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From: Chris Michalski <chris.michalski@gm...>  20090829 23:43:06

Thanks for the inputs... perhaps it will provide the impetus for future postings as well... chris On Aug 29, 2009, at 11:49 AM, John Hunter wrote: > On Sat, Aug 29, 2009 at 1:12 PM, Eric Firing<efiring@...> > wrote: > >> This looks interesting. I successfully ran your program by using >> copy >> and paste to get it into a file, but for the future I certainly >> recommend that you attach such a file directlyfile attachments >> generally work very well these days, but bad things can happen to >> code >> included as inline text. I haven't contributed to matplotlib or numpy even though I've used them for some years now, so I wasn't sure about the "etiquette" of file attachments. The other thing I recommend is do not use the pylab namespace for any > > of the numerics. pylab is getting all the numerical functions from > numpy, so if you > > import numpy as np > > and then refer to any numerical functions you need as np.somefunc. Point well taken. Since pylab exposes most of the numpy calls I use, I typically include pylab instead for nump. > > Finally, for the functions to be suitable for inclusion in a > production package like numpy or matplotlib.mlab, you should not use > any print statements in the function, but rather a combination of > warnings.warn or exceptions or if it for matplotlib, use the > verbose.report infrastructure. That way users can configure how much > verbosity they want, where the output should be directed, etc. Point also well taken. I figured out when there were problems, but even after 7 years of writing large Python package, I haven't found the best way to handle exceptions. Usually I purposely cause a "crash" so I don't miss the fact that the code had ill formed data. > > After a cleanup, you may want to check with numpy or scipy to see of > it could find a home there. There was a discussion at scipy on the > need to improve scipy.interpolate and this seems to go part of the way > toward that objective. So I would start there. I'll send it along to the scipy people. I figured since I figured out a relatively simple solution to a problem that is often encountered, it might find use even in its primitive form. I'll add the URLs to the WIkipedia references as well. > > JDH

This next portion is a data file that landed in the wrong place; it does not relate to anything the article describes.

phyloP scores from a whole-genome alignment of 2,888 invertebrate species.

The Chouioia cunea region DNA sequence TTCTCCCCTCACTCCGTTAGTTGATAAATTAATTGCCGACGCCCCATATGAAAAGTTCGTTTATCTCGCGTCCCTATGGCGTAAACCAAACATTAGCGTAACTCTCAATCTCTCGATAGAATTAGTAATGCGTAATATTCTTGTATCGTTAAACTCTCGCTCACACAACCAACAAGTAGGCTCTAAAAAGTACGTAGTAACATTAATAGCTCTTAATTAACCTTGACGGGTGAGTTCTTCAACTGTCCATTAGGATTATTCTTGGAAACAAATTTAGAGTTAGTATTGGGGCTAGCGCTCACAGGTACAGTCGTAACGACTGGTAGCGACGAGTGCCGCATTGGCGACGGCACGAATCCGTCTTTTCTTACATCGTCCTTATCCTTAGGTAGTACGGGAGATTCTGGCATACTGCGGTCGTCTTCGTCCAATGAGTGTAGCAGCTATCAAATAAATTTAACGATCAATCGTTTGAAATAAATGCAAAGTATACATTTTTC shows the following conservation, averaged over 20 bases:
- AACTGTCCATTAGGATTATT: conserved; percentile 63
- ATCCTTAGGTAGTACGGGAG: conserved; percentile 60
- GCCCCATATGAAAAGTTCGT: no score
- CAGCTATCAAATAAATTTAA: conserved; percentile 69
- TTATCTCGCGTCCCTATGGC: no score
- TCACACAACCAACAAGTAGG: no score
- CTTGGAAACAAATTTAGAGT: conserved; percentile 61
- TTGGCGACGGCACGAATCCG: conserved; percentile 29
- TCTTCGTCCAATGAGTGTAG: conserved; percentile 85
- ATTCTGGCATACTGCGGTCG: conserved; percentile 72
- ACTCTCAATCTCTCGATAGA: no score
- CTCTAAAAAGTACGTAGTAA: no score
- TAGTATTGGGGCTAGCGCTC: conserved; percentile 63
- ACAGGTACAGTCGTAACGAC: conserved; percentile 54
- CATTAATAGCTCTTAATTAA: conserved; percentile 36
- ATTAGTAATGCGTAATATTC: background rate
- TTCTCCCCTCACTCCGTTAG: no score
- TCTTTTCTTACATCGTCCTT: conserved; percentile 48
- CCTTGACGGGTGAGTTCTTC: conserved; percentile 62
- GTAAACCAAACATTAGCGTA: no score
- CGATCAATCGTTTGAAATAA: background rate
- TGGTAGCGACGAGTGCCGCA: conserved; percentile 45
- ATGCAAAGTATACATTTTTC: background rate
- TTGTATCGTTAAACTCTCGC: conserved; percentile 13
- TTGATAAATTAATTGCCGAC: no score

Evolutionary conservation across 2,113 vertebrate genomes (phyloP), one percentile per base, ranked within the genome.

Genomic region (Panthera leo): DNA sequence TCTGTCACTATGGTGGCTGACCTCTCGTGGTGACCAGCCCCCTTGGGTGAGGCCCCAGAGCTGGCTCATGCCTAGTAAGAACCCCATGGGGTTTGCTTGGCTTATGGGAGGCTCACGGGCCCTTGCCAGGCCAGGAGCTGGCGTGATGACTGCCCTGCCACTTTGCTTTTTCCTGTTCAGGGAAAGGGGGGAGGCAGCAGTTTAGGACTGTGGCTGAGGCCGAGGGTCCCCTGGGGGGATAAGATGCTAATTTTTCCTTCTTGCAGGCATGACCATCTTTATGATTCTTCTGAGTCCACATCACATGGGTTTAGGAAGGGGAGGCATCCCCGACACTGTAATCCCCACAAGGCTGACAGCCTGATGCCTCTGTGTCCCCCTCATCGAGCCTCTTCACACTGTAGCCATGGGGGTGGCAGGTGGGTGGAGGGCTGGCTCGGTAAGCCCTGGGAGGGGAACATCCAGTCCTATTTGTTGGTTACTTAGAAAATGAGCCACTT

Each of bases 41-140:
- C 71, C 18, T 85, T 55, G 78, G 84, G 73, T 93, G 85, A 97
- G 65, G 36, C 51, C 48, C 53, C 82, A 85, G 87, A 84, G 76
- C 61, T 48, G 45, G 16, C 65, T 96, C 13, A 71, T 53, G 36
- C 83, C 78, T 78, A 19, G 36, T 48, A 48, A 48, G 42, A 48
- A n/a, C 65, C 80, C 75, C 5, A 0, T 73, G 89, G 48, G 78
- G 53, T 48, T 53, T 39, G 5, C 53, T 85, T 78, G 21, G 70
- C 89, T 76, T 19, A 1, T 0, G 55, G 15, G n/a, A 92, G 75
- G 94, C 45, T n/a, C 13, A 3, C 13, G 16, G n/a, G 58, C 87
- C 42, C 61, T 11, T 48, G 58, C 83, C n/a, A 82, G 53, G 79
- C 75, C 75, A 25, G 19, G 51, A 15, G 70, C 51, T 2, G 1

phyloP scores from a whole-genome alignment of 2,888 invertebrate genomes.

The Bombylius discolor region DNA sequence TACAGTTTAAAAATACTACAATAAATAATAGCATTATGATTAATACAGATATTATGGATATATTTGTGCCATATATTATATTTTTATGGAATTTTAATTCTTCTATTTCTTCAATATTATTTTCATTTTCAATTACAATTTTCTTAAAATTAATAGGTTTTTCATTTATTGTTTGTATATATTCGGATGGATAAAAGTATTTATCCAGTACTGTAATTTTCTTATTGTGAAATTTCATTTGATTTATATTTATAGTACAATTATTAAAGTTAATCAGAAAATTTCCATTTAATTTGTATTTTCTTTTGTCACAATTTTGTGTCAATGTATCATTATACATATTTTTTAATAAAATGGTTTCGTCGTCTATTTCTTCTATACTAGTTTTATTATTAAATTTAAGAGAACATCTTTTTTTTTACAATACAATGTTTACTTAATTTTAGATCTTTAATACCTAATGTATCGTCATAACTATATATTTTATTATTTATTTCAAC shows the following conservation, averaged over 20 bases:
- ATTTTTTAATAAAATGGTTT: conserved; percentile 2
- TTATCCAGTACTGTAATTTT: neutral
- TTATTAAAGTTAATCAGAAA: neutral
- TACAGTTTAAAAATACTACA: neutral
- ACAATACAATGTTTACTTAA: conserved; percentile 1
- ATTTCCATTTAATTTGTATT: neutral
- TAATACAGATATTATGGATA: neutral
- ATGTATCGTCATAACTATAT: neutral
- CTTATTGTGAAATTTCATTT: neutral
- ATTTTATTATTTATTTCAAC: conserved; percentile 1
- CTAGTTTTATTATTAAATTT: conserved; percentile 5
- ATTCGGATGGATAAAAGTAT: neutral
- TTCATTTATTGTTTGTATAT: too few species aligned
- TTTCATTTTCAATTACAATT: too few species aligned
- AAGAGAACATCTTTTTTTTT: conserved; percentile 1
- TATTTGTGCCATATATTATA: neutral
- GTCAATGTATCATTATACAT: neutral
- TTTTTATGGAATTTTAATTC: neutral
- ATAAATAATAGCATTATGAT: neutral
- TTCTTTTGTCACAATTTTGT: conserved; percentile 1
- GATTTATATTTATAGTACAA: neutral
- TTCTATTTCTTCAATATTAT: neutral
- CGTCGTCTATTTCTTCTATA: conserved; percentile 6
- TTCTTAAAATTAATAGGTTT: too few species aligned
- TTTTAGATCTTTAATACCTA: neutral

From: Chris Michalski <chris.michalski@gm...>  20090828 17:43:31
Attachments: